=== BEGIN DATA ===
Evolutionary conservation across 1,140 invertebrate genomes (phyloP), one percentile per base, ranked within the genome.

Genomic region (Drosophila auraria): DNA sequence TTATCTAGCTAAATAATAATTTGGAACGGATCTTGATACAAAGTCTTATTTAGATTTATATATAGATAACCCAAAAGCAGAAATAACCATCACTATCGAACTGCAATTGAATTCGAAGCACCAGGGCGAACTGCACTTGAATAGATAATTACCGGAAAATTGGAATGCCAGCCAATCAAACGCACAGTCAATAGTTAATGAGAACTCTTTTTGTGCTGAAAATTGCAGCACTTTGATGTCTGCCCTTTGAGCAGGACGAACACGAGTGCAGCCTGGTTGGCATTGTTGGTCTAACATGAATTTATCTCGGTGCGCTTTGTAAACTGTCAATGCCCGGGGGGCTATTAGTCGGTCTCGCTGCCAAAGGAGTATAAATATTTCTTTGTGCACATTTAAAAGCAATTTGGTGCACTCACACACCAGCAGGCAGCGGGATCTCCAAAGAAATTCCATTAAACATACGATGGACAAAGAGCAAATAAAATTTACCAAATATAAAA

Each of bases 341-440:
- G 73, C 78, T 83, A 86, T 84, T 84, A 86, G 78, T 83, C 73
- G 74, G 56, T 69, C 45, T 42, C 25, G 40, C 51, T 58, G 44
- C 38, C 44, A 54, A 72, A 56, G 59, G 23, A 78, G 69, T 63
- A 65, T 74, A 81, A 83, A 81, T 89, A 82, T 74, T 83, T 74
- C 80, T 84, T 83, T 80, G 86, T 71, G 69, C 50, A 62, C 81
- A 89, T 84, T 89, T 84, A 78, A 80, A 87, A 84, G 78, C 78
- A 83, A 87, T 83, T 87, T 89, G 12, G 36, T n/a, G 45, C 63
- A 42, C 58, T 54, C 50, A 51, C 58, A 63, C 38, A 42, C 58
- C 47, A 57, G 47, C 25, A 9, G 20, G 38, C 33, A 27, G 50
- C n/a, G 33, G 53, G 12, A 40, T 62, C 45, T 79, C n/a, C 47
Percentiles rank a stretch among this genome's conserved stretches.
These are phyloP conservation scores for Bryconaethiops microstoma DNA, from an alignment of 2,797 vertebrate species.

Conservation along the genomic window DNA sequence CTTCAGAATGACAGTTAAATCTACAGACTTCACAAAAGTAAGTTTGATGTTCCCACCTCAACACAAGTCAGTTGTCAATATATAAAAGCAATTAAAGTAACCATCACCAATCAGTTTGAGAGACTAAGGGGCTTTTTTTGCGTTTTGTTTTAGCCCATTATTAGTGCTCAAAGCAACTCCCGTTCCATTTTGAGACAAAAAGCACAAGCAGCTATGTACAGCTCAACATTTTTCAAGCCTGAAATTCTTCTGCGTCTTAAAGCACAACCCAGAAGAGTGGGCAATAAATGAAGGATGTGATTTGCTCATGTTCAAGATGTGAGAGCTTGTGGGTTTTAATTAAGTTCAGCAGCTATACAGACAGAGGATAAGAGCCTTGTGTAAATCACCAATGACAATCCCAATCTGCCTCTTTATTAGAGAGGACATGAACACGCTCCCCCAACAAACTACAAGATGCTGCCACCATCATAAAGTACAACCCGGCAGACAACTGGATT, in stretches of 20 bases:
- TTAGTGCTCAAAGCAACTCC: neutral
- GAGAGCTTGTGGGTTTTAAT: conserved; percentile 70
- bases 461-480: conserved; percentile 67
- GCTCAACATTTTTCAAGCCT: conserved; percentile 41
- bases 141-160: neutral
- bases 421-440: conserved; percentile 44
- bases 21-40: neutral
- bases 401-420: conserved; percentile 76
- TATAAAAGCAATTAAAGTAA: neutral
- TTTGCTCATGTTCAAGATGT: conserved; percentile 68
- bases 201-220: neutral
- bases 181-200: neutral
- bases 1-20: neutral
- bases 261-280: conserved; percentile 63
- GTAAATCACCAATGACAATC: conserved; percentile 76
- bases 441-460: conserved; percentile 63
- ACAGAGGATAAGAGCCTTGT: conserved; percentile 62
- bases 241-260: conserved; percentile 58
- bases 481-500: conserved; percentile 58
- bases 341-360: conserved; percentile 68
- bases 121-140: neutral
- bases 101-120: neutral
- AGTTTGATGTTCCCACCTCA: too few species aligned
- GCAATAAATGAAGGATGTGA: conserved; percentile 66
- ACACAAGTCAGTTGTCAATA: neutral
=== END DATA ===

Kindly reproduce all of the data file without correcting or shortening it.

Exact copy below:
Evolutionary conservation across 1,140 invertebrate genomes (phyloP), one percentile per base, ranked within the genome.

Genomic region (Drosophila auraria): DNA sequence TTATCTAGCTAAATAATAATTTGGAACGGATCTTGATACAAAGTCTTATTTAGATTTATATATAGATAACCCAAAAGCAGAAATAACCATCACTATCGAACTGCAATTGAATTCGAAGCACCAGGGCGAACTGCACTTGAATAGATAATTACCGGAAAATTGGAATGCCAGCCAATCAAACGCACAGTCAATAGTTAATGAGAACTCTTTTTGTGCTGAAAATTGCAGCACTTTGATGTCTGCCCTTTGAGCAGGACGAACACGAGTGCAGCCTGGTTGGCATTGTTGGTCTAACATGAATTTATCTCGGTGCGCTTTGTAAACTGTCAATGCCCGGGGGGCTATTAGTCGGTCTCGCTGCCAAAGGAGTATAAATATTTCTTTGTGCACATTTAAAAGCAATTTGGTGCACTCACACACCAGCAGGCAGCGGGATCTCCAAAGAAATTCCATTAAACATACGATGGACAAAGAGCAAATAAAATTTACCAAATATAAAA

Each of bases 341-440:
- G 73, C 78, T 83, A 86, T 84, T 84, A 86, G 78, T 83, C 73
- G 74, G 56, T 69, C 45, T 42, C 25, G 40, C 51, T 58, G 44
- C 38, C 44, A 54, A 72, A 56, G 59, G 23, A 78, G 69, T 63
- A 65, T 74, A 81, A 83, A 81, T 89, A 82, T 74, T 83, T 74
- C 80, T 84, T 83, T 80, G 86, T 71, G 69, C 50, A 62, C 81
- A 89, T 84, T 89, T 84, A 78, A 80, A 87, A 84, G 78, C 78
- A 83, A 87, T 83, T 87, T 89, G 12, G 36, T n/a, G 45, C 63
- A 42, C 58, T 54, C 50, A 51, C 58, A 63, C 38, A 42, C 58
- C 47, A 57, G 47, C 25, A 9, G 20, G 38, C 33, A 27, G 50
- C n/a, G 33, G 53, G 12, A 40, T 62, C 45, T 79, C n/a, C 47
Percentiles rank a stretch among this genome's conserved stretches.
These are phyloP conservation scores for Bryconaethiops microstoma DNA, from an alignment of 2,797 vertebrate species.

Conservation along the genomic window DNA sequence CTTCAGAATGACAGTTAAATCTACAGACTTCACAAAAGTAAGTTTGATGTTCCCACCTCAACACAAGTCAGTTGTCAATATATAAAAGCAATTAAAGTAACCATCACCAATCAGTTTGAGAGACTAAGGGGCTTTTTTTGCGTTTTGTTTTAGCCCATTATTAGTGCTCAAAGCAACTCCCGTTCCATTTTGAGACAAAAAGCACAAGCAGCTATGTACAGCTCAACATTTTTCAAGCCTGAAATTCTTCTGCGTCTTAAAGCACAACCCAGAAGAGTGGGCAATAAATGAAGGATGTGATTTGCTCATGTTCAAGATGTGAGAGCTTGTGGGTTTTAATTAAGTTCAGCAGCTATACAGACAGAGGATAAGAGCCTTGTGTAAATCACCAATGACAATCCCAATCTGCCTCTTTATTAGAGAGGACATGAACACGCTCCCCCAACAAACTACAAGATGCTGCCACCATCATAAAGTACAACCCGGCAGACAACTGGATT, in stretches of 20 bases:
- TTAGTGCTCAAAGCAACTCC: neutral
- GAGAGCTTGTGGGTTTTAAT: conserved; percentile 70
- bases 461-480: conserved; percentile 67
- GCTCAACATTTTTCAAGCCT: conserved; percentile 41
- bases 141-160: neutral
- bases 421-440: conserved; percentile 44
- bases 21-40: neutral
- bases 401-420: conserved; percentile 76
- TATAAAAGCAATTAAAGTAA: neutral
- TTTGCTCATGTTCAAGATGT: conserved; percentile 68
- bases 201-220: neutral
- bases 181-200: neutral
- bases 1-20: neutral
- bases 261-280: conserved; percentile 63
- GTAAATCACCAATGACAATC: conserved; percentile 76
- bases 441-460: conserved; percentile 63
- ACAGAGGATAAGAGCCTTGT: conserved; percentile 62
- bases 241-260: conserved; percentile 58
- bases 481-500: conserved; percentile 58
- bases 341-360: conserved; percentile 68
- bases 121-140: neutral
- bases 101-120: neutral
- AGTTTGATGTTCCCACCTCA: too few species aligned
- GCAATAAATGAAGGATGTGA: conserved; percentile 66
- ACACAAGTCAGTTGTCAATA: neutral